Thursday, July 15, 2010

Portable Music, Mobile Music.

It is clear that the style and method of listening to music has changed completely during the last decade or so . Now for people, especially the young generation, music is portable music, mobile music, downloaded music, pocket music or ear-hole music or by whatever name you call it. iPods, MP3 players, mobile phones, USB flash drives, MM Cards, etc., are the coveted and widely used musical devices for them. Even at home more people now prefer to listen to these devices instead of listening to the big hi-fi music systems which they have in their drawing rooms.

The result of the change in style and approach to listening to music, caused, may be, by occupational pressures, is that the music systems etc. which were a rage since the late 90s, are being kept idle and may face the fate of Gramophones, valve radios and, more recently,Video Cassette Recorders. I also feel that the quality of sound produced by these portable devices is so poor and devoid of depth and Hi-Fi effect that listeners are being, undeservedly, deprived of sweet, sonorous music. Recent reports also suggest that using earplugs(ear phones) for listening to music even for short periods may adversely affect one's hearing.

Another reason cited by many for these systems falling into disuse is the perceived practical difficulty in attaching the devices to the music systems as their audio out put (outlets) sources (usually single) are not compatible with the audio input sources (usually double-L&R) of the music systems. The problem can be easily solved. There are simple suitable adapters available in the market by which the 'two pin' audio cords of the music system can be connected to the MP3 player or iPod or mobile phone. An adapter can be custom made also by attaching a stereo socket to two audio wires to the other ends of which two audio mono sockets suitable for the music system in use can be attached. The stereo socket can be attached to the portable device by common audio jack. There are adapters available for extending the length of the audio cords also.When these easy methods are available why should one sacrifice listening pleasure?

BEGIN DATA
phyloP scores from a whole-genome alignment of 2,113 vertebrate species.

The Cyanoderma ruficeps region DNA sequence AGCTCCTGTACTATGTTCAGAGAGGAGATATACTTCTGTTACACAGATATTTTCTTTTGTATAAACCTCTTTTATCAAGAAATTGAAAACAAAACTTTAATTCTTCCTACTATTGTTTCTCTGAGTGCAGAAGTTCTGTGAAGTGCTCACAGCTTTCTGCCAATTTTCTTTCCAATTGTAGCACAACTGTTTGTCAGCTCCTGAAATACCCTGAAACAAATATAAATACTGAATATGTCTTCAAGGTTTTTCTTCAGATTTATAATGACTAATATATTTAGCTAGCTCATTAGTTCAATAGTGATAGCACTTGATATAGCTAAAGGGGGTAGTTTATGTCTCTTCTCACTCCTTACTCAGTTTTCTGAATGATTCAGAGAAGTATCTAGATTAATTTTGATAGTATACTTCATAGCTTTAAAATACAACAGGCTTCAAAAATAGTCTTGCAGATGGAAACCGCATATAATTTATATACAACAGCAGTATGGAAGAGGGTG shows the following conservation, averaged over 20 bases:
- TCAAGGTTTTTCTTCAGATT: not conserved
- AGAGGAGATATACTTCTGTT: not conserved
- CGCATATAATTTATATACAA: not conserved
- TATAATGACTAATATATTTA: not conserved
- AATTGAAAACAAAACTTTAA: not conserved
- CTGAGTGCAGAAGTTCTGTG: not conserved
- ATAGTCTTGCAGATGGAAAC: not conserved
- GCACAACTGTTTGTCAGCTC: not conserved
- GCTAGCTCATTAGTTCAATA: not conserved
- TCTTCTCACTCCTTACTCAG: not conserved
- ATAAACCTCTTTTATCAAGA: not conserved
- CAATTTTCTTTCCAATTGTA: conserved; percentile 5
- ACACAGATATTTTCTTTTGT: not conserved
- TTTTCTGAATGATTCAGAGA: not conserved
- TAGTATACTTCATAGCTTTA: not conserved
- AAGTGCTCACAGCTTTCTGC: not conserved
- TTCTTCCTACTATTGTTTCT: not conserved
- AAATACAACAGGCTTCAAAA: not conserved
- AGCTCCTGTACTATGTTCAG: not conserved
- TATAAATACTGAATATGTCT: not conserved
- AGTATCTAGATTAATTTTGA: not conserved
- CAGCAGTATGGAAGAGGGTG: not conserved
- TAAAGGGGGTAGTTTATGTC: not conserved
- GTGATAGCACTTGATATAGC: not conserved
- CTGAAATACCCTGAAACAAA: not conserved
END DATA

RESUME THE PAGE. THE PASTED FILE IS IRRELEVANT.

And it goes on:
A hi-fi music system usually comes with a FM radio. It is easy to play music from a MP3 Player or iPod through the music system by a small wireless FM Stereo Transmitter which are available in different models at low prices.The transmitter attached to the MP3 player will transmit music which will be received by the FM radio of the music system and played through its speakers. The FM transmitters, also called FM Modulators, can be used in cars also through car radios.The price varies with the range(the distance up to which it can transmit) of the transmitter. A range of 10 or 15 metres should be sufficient for a normal house. Any available frequency from 88 to 108 can be selected to transmit and receive music. For persons, like me, having only a cassette player in their cars, there is the cassette adapter which can be attached to MP3 player or mobile phone and the cassette loaded as usual into the player to listen to the music from the MP3 player.

There are several useful accessories in the market with which we can improve the listening pleasure of iPods etc. Recently I got a small device(6"x4"x 2") called sound box.It has a radio and can play an USB flash drive, MM card and has line in facility to play MP3/iPod/Mobile phone and a CD Player. I could even play my gramophone through this!!The quality of sound is O.K with a sound output of 3x3 watts RMS.